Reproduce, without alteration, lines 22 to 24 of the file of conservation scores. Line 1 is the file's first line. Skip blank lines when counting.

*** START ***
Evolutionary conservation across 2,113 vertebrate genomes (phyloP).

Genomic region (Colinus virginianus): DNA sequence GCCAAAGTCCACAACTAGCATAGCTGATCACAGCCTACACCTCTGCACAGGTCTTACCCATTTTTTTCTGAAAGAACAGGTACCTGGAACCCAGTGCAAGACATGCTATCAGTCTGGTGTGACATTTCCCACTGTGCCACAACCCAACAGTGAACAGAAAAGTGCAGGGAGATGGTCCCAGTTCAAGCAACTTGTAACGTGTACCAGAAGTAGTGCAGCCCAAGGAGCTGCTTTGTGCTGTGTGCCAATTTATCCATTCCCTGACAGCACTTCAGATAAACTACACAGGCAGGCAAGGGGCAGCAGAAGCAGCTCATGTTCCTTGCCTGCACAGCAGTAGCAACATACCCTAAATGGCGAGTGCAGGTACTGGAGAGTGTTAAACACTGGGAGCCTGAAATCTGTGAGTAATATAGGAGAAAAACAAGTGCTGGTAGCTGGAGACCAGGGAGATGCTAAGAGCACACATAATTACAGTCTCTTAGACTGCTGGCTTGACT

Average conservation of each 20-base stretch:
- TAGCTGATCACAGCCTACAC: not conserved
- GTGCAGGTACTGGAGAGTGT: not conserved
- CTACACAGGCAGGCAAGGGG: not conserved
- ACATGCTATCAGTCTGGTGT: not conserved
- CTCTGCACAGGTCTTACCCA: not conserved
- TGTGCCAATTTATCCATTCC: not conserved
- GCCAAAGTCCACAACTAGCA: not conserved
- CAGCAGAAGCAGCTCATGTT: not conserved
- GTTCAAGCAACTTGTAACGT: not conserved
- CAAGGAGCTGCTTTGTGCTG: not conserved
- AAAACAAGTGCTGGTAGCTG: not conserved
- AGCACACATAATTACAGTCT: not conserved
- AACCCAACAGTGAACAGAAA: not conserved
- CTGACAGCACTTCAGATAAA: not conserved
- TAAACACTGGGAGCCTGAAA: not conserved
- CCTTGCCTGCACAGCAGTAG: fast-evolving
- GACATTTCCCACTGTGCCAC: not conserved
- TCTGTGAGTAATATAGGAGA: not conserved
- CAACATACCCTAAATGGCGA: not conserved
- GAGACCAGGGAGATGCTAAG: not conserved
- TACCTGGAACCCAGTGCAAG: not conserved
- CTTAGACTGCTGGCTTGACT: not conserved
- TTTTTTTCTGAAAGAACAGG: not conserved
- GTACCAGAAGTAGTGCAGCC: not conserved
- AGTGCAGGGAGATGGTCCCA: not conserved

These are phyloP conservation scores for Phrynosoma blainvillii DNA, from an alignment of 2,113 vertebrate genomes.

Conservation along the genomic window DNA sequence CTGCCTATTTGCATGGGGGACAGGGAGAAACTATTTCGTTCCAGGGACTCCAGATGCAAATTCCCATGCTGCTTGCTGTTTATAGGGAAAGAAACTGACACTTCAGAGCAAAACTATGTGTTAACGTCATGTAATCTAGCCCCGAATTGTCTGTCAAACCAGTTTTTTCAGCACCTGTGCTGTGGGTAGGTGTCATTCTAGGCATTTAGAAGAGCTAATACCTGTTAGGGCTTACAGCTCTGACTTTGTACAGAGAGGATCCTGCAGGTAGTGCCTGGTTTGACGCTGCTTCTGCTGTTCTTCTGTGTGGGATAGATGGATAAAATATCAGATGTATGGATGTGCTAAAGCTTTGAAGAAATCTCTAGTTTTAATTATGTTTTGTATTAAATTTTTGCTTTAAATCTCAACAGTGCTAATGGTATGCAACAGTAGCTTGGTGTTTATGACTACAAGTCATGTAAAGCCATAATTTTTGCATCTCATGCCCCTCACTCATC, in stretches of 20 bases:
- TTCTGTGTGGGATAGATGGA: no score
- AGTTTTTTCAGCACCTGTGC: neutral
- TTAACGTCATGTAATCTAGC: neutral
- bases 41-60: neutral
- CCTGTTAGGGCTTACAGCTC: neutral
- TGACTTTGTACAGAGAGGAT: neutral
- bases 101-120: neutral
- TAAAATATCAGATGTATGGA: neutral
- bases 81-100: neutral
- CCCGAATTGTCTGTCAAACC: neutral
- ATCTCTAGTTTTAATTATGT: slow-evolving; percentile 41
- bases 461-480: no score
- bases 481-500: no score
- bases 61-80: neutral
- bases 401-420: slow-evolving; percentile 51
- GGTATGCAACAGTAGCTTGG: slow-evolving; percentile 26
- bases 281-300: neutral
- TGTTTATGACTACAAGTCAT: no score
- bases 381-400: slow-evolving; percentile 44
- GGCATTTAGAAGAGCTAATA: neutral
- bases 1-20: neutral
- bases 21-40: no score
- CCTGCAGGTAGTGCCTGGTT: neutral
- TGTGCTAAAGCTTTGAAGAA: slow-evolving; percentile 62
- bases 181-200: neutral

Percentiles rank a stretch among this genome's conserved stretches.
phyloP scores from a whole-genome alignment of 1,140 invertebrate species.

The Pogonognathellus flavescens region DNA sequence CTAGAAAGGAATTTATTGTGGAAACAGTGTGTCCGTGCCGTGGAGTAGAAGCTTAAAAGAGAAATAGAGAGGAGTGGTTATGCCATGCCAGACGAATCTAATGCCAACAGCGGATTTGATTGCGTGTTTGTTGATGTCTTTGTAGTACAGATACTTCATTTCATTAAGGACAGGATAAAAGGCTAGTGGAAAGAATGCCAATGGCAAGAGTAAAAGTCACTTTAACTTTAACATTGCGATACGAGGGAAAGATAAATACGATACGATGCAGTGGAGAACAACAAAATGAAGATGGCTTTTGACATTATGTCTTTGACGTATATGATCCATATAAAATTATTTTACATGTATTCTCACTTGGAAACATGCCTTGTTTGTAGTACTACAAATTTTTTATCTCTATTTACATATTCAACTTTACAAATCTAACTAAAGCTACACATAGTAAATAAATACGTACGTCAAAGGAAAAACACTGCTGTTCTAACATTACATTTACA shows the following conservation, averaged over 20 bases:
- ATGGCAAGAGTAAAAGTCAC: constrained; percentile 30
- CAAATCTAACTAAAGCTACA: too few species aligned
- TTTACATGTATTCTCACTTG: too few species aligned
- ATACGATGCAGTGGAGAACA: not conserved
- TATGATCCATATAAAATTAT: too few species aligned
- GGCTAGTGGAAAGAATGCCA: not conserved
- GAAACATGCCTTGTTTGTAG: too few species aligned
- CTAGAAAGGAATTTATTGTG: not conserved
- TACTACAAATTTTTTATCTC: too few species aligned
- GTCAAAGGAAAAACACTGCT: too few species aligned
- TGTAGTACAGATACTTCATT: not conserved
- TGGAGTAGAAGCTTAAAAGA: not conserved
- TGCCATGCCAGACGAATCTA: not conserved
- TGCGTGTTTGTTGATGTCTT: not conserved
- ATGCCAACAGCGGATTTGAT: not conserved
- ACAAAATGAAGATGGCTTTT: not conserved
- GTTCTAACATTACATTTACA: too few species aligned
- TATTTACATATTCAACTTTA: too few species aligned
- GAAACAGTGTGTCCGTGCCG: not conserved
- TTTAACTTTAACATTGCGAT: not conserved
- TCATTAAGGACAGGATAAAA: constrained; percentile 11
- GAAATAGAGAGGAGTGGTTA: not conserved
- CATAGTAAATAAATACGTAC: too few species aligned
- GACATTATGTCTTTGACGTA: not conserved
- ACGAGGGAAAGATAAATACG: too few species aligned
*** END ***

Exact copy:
- CAACATACCCTAAATGGCGA: not conserved
- GAGACCAGGGAGATGCTAAG: not conserved
- TACCTGGAACCCAGTGCAAG: not conserved